Polarizing Poirier improving with some help from a draft-eligible friend
Photo illustration by Nick Roy / theScore

Over the years, there have been some fascinating debates in the lead-up to the NHL draft. Taylor Hall versus Tyler Seguin in 2010. Auston Matthews against Patrik Laine in 2016. Heck, even this year's No. 2 discussion - Quinton Byfield versus Tim Stuetzle - is heated.

Though the greater hockey world might not realize it, similar debates often play out at lower levels. In early 2018, for instance, executives, coaches, scouts, and fans of the Quebec Major Junior Hockey League were heatedly debating the merits of Jeremie Poirier versus William Villeneuve, two of the top defensemen available for the league's entry draft. As dominant players from different areas of southern Quebec, they carved out an on-ice rivalry while going head to head in a hard-fought midget AAA provincial semifinal series. Villeneuve's team, the Magog Cantonniers, defeated Poirier's Chateauguay Grenadiers in seven games, with both starring for their respective squads.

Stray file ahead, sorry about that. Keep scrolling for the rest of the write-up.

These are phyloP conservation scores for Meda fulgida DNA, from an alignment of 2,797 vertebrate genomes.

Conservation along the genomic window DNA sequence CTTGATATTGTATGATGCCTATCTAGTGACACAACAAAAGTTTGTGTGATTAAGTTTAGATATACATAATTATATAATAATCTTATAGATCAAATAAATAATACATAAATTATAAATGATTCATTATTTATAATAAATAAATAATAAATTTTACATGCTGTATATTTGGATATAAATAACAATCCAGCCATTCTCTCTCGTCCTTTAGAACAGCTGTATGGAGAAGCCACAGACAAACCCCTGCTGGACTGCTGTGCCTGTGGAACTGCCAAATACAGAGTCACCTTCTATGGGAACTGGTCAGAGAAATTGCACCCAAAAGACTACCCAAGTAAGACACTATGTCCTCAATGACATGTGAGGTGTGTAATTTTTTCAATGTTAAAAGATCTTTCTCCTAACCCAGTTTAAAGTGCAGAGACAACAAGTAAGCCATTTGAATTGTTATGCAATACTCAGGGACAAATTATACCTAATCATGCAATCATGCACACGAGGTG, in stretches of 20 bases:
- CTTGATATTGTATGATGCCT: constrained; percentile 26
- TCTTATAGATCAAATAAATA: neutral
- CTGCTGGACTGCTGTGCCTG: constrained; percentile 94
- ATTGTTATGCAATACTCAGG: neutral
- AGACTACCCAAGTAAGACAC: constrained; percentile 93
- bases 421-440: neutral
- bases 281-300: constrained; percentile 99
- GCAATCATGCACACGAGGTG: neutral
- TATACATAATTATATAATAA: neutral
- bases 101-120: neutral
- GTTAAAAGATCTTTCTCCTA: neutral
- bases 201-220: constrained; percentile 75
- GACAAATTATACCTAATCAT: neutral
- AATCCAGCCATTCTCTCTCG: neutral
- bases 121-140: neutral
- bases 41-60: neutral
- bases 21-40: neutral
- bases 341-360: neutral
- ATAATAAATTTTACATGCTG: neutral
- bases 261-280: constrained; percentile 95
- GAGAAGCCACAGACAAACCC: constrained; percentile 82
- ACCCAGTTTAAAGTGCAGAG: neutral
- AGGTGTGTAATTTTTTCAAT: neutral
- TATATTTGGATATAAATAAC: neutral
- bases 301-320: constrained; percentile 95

"Everybody was talking about it, taking sides," Saint John Sea Dogs general manager Trevor Georgie said. "Our staff was totally split, basically 50/50, heading into the draft."

Jeremie Poirier. Michael Hawkins / Saint John Sea Dogs

This dynamic made for an awkward moment when the rebuilding Sea Dogs selected Villeneuve second overall and Poirier six picks later at No. 8. The QMJHL draft is typically held in person, so the oft compared rivals were forced to acquaint themselves in the club's suite.

"It was kind of weird at the beginning because we didn't expect to be drafted onto the same team," Poirier said of the pair's brief draft-day interactions. "But we were also so happy. We knew it'd be good to have two high prospects in Saint John."

"We were rivals," Villeneuve recalled, "but we always had the respect for each other."

Despite the subdued meeting, Georgie and the coaching staff worried about how "explosive" the upcoming training camp might be. With playing time and clout within the organization hanging in the balance, there was a decent chance Poirier or Villeneuve - or perhaps both - would put up a fuss or refuse to cooperate. Instead, the two hit it off.

"You wondered how they were going to manage it," Sea Dogs assistant coach Jeff Cowan said. "From Day 1, though, there was no big competition, no big egos or unhealthy competitiveness, nothing like that."